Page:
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California Wage Theft Rampant

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A number of wage theft class action lawsuits have been filed in California in the past month alone.

Santa Clara, CAAt least three class action lawsuits alleging wage theft violations have been filed in California courts within the last month. Vitamin Shoppe, Hyatt Regency Long Beach and Lowe’s are accused of violations of the Fair Labor Standards Act (FLSA) and California labor laws. And each lawsuit blames understaffing for labor violations.

From hotels to car washes to retail giants, an estimated $50 billion is wrongfully withheld from workers each year, reports CBS News, and wage theft has caused California workers to lose hundreds of millions of dollars, despite stringent California labor laws. CBS News analyzed data obtained by CalMatters, from the California Department of Industrial Relations, and found tens of thousands of cases across California: 63,442 claims of wage theft since 2017, totaling more than half a billion dollars, at $558,617,654. Given the wage theft class actions filed this month alone, not much has changed since 2017.

Vitamin Shoppe class action lawsuit 

A class action lawsuit was filed on February 1st  by two former employees against Vitamin Shoppe Industries LLC. Plaintiffs Jennifer Reyes Whitt and Wendy Rincon allege the nutritional supplements retailer required employees to work through their meal and rest breaks due to “chronic understaffing”; they often worked about an hour off the clock every week calling and texting with supervisors and coworkers about store issues, and they weren’t provided with accurate records of their hours. Their complaint, which was filed in the U.S. District Court for the Central District of California, alleges the company violated the FLSA and California employment laws by:
  • Failing to pay workers’ proper overtime
  • Failing to pay minimum wage for all hours works
  • Failing to give its workers proper meal breaks or rest periods
  • Not reimbursing employees for business expenditures
  • Not providing accurate wage statements
According to the lawsuit, Whitt experienced all of the above FLSA violations while she worked for Vitamin Shoppe from November 2013 to April 2022. Rincon, who worked for the company from August 2020 to August 2022, claims she also is the victim of wage theft. Both women worked an average of 45 hours per week. The plaintiffs seek to represent all current or former hourly, non-exempt employees employed by Vitamin Shoppe Industries LLC in the U.S. in the past three years, plus a California subclass. 
The Vitamin Shoppe class action lawsuit is Jessica Reyes Whitt, et al. v. Vitamin Shoppe Industries LLC, et al., Case No. 5:23-cv-00169.

As of early February 2023, there are 699 Vitamin Shoppe stores in the U.S.  According to Wikipedia, the company made $751.5 million in net sales in fiscal 2010 and had a market capitalization of over $1 billion. Since attaining its peak in February 2013, the stock has lost more than 90% of its value as of August 2017.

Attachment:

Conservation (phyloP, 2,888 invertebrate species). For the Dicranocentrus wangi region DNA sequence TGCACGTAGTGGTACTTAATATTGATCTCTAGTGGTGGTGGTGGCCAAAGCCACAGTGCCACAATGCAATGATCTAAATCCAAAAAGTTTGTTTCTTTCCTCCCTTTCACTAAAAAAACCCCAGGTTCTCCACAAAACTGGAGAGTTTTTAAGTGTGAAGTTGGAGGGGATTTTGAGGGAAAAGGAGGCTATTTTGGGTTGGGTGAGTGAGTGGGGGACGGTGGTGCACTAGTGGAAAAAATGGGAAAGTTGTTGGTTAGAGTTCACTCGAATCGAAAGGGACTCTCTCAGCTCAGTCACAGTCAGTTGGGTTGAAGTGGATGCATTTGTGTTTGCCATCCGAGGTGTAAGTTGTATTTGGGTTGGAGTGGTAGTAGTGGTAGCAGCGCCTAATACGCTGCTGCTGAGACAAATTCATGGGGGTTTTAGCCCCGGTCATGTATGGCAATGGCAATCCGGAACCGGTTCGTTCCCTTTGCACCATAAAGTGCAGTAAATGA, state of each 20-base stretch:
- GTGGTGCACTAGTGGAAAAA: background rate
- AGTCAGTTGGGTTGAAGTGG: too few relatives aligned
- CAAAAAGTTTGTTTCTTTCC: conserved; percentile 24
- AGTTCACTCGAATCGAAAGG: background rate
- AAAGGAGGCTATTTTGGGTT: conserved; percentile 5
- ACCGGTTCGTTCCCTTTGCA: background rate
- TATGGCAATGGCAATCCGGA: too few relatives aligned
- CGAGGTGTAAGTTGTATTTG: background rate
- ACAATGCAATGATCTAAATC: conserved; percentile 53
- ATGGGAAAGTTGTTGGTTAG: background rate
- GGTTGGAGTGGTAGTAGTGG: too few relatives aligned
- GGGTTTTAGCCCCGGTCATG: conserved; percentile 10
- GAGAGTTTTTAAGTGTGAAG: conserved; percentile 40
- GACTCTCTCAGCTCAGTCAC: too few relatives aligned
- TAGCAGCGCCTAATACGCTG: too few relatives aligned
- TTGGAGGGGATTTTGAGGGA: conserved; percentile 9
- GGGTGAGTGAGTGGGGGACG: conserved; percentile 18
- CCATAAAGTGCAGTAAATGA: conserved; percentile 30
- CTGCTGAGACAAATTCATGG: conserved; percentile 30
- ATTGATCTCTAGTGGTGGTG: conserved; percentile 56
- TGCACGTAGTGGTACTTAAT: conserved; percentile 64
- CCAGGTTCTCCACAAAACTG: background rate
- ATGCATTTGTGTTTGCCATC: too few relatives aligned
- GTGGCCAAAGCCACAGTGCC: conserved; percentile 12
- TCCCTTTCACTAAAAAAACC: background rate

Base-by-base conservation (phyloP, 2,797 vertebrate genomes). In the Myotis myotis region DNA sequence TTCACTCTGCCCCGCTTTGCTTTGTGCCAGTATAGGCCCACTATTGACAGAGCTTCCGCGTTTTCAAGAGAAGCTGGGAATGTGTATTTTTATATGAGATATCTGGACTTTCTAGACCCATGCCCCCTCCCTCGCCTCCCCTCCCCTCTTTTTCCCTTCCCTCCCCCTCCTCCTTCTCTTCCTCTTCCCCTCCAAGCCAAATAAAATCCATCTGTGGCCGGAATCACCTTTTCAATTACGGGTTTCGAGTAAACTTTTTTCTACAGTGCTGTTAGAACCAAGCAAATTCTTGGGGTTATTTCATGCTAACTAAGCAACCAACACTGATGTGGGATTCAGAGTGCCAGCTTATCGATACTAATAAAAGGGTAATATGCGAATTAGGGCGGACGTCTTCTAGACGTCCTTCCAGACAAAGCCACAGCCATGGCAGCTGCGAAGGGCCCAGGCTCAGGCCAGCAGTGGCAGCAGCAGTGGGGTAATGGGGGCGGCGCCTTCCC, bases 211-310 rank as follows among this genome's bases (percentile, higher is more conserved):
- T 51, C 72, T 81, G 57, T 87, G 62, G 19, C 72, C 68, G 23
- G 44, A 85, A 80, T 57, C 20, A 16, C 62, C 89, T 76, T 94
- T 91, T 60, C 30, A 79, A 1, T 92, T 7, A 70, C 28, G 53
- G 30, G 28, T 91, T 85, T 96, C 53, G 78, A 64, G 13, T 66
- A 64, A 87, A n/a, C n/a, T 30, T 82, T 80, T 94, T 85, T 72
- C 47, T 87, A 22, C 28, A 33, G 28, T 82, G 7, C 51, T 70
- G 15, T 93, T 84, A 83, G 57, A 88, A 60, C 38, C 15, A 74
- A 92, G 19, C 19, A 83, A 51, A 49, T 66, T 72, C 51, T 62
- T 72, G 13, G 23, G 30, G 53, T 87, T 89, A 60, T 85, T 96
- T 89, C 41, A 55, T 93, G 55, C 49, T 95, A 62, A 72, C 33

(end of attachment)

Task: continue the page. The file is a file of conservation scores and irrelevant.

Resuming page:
Lowe’s Home Centers LLC Class Action Lawsuit

A class action similar to Vitamin Shoppe was filed by eight current and former Lowe’s employees claiming they were not paid accurate wages and worked through their breaks. The complaint, filed January 31st in federal court, alleges Lowe’s violated the FLSA and California labor laws by failing to:
  • Pay overtime wages
  • Provide rest and meal breaks
  • Maintain accurate records for hours worked
  • Pay wages when due
  • Provide accurate wage statements
  • Reimburse work-related expenses
  • Pay all wages due upon an employee’s termination
The plaintiffs claim they were not allowed time to take an uninterrupted 10-minute rest break for every four hours worked due to constant work demands and staffing shortages; they were often unable to take an uninterrupted 30-minute lunch break and were not compensated at a premium wage when their meal break was missed, short, late or interrupted, reports Top Class Actions.

The Lowe’s class action lawsuit is Juan Rodriguez, et al. v. Lowe’s Home Centers LLC, Case No. 3:23-cv-00453-TSH, in the U.S. District Court for the Northern District of California.

Lagunitas Brewing Company Class Action

A former Lagunitas Brewing Company worker alleges that the craft brewery violated California’s Labor Code by:
  • Failing to provide workers required meal and rest breaks,
  • Failing to provide proper wages for missed breaks,
  • Failing to pay proper minimum and overtime wages,
  • Failing to compensate for off-the-clock work
  • Failing to reimburse costs for employees using their personal cell phones for work-related tasks.
  • Unlawfully deducting wages, such as 401(k) contributions, from employees’ pay without explanation or permission.
According to the lawsuit, plaintiff Trevor Coffey contends that workers didn’t take meal breaks or rest breaks due to Lagunitas’ “rigorous work requirements” and “inadequate staffing practices.” Further, they were also asked to work off the clock before and after their shifts to meet the brewery’s “strict requirements” or to undergo pre-shift COVID-19 health screenings for which they received no pay.

The lawsuit Coffey V. Lagunitas Brewing  Company, Case 4:23-cv-00219-KAW, filed in Superior Court of California, County of Sonoma, seeks to represent anyone employed by Lagunitas Brewing Company in California and classified as a non-exempt employee within the past four years.


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